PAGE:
The main strength of this study is that data on mothers and children were collected at the same time (T2), using the same tool, administered through phone by trained professionals, thus allowing for a comparison free from information bias. Moreover, the questionnaire used at T2 was derived from a larger one, validated on 7 day dietary records (30). Finally, although FFQs provide a higher overestimation than dietary records (31) when the total energy estimates are compared with those obtained using the doubly-labelled water method (32), an FFQ is less demanding in terms of compilation, interpretation, and data imputation; and its ease of administration and cheapness make it the most suitable method to collect information on usual food and nutrient intake so far (22).
On the other hand, information on children was reported by mothers. Parents usually provide reliable information on food consumed at home but may not be informed about food consumed by their children when they are not at home; thus, a correct estimate of food intake also depends on the interest, motivation, and memory precision not only of mothers but also of other caregivers who indirectly collaborate in compiling the questionnaire (32). Moreover, the accuracy of dietary information may be compromised by a bias towards underestimation for obese children with at least one obese parent (33). Considering all these, we decided to interview mothers because the ability of reporting food consumption is limited in children younger than 12 years (32).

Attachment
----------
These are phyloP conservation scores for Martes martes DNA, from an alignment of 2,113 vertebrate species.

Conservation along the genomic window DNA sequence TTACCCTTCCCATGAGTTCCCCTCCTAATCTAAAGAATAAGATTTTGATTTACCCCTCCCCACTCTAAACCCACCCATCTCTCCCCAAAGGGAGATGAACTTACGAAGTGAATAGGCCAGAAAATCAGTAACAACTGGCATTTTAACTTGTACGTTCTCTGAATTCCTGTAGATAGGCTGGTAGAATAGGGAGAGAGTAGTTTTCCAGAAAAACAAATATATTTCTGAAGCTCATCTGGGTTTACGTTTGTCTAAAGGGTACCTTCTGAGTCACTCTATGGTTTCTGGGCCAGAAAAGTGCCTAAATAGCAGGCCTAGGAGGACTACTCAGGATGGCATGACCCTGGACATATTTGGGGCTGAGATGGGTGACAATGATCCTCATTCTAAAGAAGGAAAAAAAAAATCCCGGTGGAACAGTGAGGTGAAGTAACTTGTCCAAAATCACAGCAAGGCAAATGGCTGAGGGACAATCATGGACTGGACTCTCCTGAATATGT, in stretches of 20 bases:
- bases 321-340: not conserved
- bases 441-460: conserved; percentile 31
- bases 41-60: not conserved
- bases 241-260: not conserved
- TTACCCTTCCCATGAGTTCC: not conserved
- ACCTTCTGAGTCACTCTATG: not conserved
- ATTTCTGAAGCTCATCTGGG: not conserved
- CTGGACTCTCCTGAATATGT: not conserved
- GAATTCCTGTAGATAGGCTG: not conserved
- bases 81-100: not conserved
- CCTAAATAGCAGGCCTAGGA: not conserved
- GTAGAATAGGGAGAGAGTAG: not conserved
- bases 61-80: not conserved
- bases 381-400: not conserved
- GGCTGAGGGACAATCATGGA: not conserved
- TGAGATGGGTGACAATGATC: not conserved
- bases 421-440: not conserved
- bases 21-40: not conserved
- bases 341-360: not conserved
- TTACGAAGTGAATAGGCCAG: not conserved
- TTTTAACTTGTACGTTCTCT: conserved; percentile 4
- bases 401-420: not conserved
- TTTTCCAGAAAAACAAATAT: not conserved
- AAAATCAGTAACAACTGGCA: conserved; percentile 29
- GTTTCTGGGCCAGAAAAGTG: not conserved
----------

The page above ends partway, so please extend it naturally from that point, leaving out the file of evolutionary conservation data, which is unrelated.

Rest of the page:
Mothers and their 8-11 years old children have essentially a similar seafood intake but it cannot be discerned whether maternal diet affected the children's nutritional habits or vice-versa. In fact, mothers showed to have a higher seafood intake about 10 years after pregnancy, suggesting that a progressive modification of dietary habits occurred after delivery. This dietary improvement could be brought forward through educational interventions addressed to young women. These should receive a correct information on both nutritional content and the possible contamination of fish and seafood in general, to be able to choose the healthier species both for them and their children.
The authors would like to thank Claudia Carosi who performed the interviews at T2 and all the mothers and children who took part in this study.